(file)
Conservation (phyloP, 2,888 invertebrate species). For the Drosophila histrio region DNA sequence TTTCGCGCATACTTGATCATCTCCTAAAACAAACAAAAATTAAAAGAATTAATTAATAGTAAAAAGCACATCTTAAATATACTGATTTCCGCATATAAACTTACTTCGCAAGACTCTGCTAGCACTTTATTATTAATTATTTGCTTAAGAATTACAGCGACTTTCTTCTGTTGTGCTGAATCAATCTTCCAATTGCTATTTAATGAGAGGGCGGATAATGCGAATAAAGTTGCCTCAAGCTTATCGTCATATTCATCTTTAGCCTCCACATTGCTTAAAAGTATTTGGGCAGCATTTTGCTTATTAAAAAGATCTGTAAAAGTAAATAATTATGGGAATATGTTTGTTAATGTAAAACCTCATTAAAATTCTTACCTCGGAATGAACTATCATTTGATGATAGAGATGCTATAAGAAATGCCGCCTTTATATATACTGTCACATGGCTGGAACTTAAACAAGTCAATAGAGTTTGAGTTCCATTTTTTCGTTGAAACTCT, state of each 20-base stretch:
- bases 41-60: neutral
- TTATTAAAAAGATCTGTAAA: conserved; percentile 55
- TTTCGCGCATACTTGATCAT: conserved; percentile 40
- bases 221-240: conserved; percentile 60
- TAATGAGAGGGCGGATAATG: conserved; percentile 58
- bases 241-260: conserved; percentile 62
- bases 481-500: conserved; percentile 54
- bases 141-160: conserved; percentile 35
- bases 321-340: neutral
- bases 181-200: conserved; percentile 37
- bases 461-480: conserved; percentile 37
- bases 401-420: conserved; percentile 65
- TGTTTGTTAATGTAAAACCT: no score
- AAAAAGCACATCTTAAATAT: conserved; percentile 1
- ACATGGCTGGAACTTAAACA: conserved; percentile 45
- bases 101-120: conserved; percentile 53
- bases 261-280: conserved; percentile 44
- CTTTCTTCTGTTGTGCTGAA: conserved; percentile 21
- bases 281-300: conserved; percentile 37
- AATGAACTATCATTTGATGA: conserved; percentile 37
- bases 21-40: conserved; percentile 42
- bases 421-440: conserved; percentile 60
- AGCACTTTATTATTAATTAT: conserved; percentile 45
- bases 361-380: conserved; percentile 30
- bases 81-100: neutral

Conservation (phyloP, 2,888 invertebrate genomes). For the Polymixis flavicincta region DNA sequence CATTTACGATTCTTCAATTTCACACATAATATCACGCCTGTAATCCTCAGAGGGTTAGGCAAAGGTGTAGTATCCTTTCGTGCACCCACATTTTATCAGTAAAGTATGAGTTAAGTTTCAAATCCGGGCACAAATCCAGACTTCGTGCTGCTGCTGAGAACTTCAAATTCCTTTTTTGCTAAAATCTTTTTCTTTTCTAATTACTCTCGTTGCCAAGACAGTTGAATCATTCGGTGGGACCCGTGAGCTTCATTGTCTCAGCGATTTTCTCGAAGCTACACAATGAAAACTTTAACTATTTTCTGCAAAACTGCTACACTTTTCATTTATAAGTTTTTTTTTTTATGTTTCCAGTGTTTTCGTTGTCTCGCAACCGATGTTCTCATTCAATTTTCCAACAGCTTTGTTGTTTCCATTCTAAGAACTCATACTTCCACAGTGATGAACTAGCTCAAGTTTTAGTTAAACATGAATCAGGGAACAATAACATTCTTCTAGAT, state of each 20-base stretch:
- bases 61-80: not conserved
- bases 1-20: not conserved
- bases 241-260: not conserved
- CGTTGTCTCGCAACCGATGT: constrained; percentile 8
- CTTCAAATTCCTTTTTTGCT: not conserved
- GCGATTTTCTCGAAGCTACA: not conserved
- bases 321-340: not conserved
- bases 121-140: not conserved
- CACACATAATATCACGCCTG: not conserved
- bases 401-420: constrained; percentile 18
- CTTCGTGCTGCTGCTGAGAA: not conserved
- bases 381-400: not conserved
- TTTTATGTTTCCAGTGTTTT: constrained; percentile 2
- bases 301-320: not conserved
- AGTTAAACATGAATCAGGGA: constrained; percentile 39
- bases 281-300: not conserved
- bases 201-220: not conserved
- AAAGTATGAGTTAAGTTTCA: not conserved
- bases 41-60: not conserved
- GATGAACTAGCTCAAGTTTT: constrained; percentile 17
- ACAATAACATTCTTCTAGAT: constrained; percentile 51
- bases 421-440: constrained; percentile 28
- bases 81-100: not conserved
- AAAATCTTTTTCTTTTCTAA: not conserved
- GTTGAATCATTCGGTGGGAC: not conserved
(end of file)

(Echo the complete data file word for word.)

Conservation (phyloP, 2,888 invertebrate species). For the Drosophila histrio region DNA sequence TTTCGCGCATACTTGATCATCTCCTAAAACAAACAAAAATTAAAAGAATTAATTAATAGTAAAAAGCACATCTTAAATATACTGATTTCCGCATATAAACTTACTTCGCAAGACTCTGCTAGCACTTTATTATTAATTATTTGCTTAAGAATTACAGCGACTTTCTTCTGTTGTGCTGAATCAATCTTCCAATTGCTATTTAATGAGAGGGCGGATAATGCGAATAAAGTTGCCTCAAGCTTATCGTCATATTCATCTTTAGCCTCCACATTGCTTAAAAGTATTTGGGCAGCATTTTGCTTATTAAAAAGATCTGTAAAAGTAAATAATTATGGGAATATGTTTGTTAATGTAAAACCTCATTAAAATTCTTACCTCGGAATGAACTATCATTTGATGATAGAGATGCTATAAGAAATGCCGCCTTTATATATACTGTCACATGGCTGGAACTTAAACAAGTCAATAGAGTTTGAGTTCCATTTTTTCGTTGAAACTCT, state of each 20-base stretch:
- bases 41-60: neutral
- TTATTAAAAAGATCTGTAAA: conserved; percentile 55
- TTTCGCGCATACTTGATCAT: conserved; percentile 40
- bases 221-240: conserved; percentile 60
- TAATGAGAGGGCGGATAATG: conserved; percentile 58
- bases 241-260: conserved; percentile 62
- bases 481-500: conserved; percentile 54
- bases 141-160: conserved; percentile 35
- bases 321-340: neutral
- bases 181-200: conserved; percentile 37
- bases 461-480: conserved; percentile 37
- bases 401-420: conserved; percentile 65
- TGTTTGTTAATGTAAAACCT: no score
- AAAAAGCACATCTTAAATAT: conserved; percentile 1
- ACATGGCTGGAACTTAAACA: conserved; percentile 45
- bases 101-120: conserved; percentile 53
- bases 261-280: conserved; percentile 44
- CTTTCTTCTGTTGTGCTGAA: conserved; percentile 21
- bases 281-300: conserved; percentile 37
- AATGAACTATCATTTGATGA: conserved; percentile 37
- bases 21-40: conserved; percentile 42
- bases 421-440: conserved; percentile 60
- AGCACTTTATTATTAATTAT: conserved; percentile 45
- bases 361-380: conserved; percentile 30
- bases 81-100: neutral

Conservation (phyloP, 2,888 invertebrate genomes). For the Polymixis flavicincta region DNA sequence CATTTACGATTCTTCAATTTCACACATAATATCACGCCTGTAATCCTCAGAGGGTTAGGCAAAGGTGTAGTATCCTTTCGTGCACCCACATTTTATCAGTAAAGTATGAGTTAAGTTTCAAATCCGGGCACAAATCCAGACTTCGTGCTGCTGCTGAGAACTTCAAATTCCTTTTTTGCTAAAATCTTTTTCTTTTCTAATTACTCTCGTTGCCAAGACAGTTGAATCATTCGGTGGGACCCGTGAGCTTCATTGTCTCAGCGATTTTCTCGAAGCTACACAATGAAAACTTTAACTATTTTCTGCAAAACTGCTACACTTTTCATTTATAAGTTTTTTTTTTTATGTTTCCAGTGTTTTCGTTGTCTCGCAACCGATGTTCTCATTCAATTTTCCAACAGCTTTGTTGTTTCCATTCTAAGAACTCATACTTCCACAGTGATGAACTAGCTCAAGTTTTAGTTAAACATGAATCAGGGAACAATAACATTCTTCTAGAT, state of each 20-base stretch:
- bases 61-80: not conserved
- bases 1-20: not conserved
- bases 241-260: not conserved
- CGTTGTCTCGCAACCGATGT: constrained; percentile 8
- CTTCAAATTCCTTTTTTGCT: not conserved
- GCGATTTTCTCGAAGCTACA: not conserved
- bases 321-340: not conserved
- bases 121-140: not conserved
- CACACATAATATCACGCCTG: not conserved
- bases 401-420: constrained; percentile 18
- CTTCGTGCTGCTGCTGAGAA: not conserved
- bases 381-400: not conserved
- TTTTATGTTTCCAGTGTTTT: constrained; percentile 2
- bases 301-320: not conserved
- AGTTAAACATGAATCAGGGA: constrained; percentile 39
- bases 281-300: not conserved
- bases 201-220: not conserved
- AAAGTATGAGTTAAGTTTCA: not conserved
- bases 41-60: not conserved
- GATGAACTAGCTCAAGTTTT: constrained; percentile 17
- ACAATAACATTCTTCTAGAT: constrained; percentile 51
- bases 421-440: constrained; percentile 28
- bases 81-100: not conserved
- AAAATCTTTTTCTTTTCTAA: not conserved
- GTTGAATCATTCGGTGGGAC: not conserved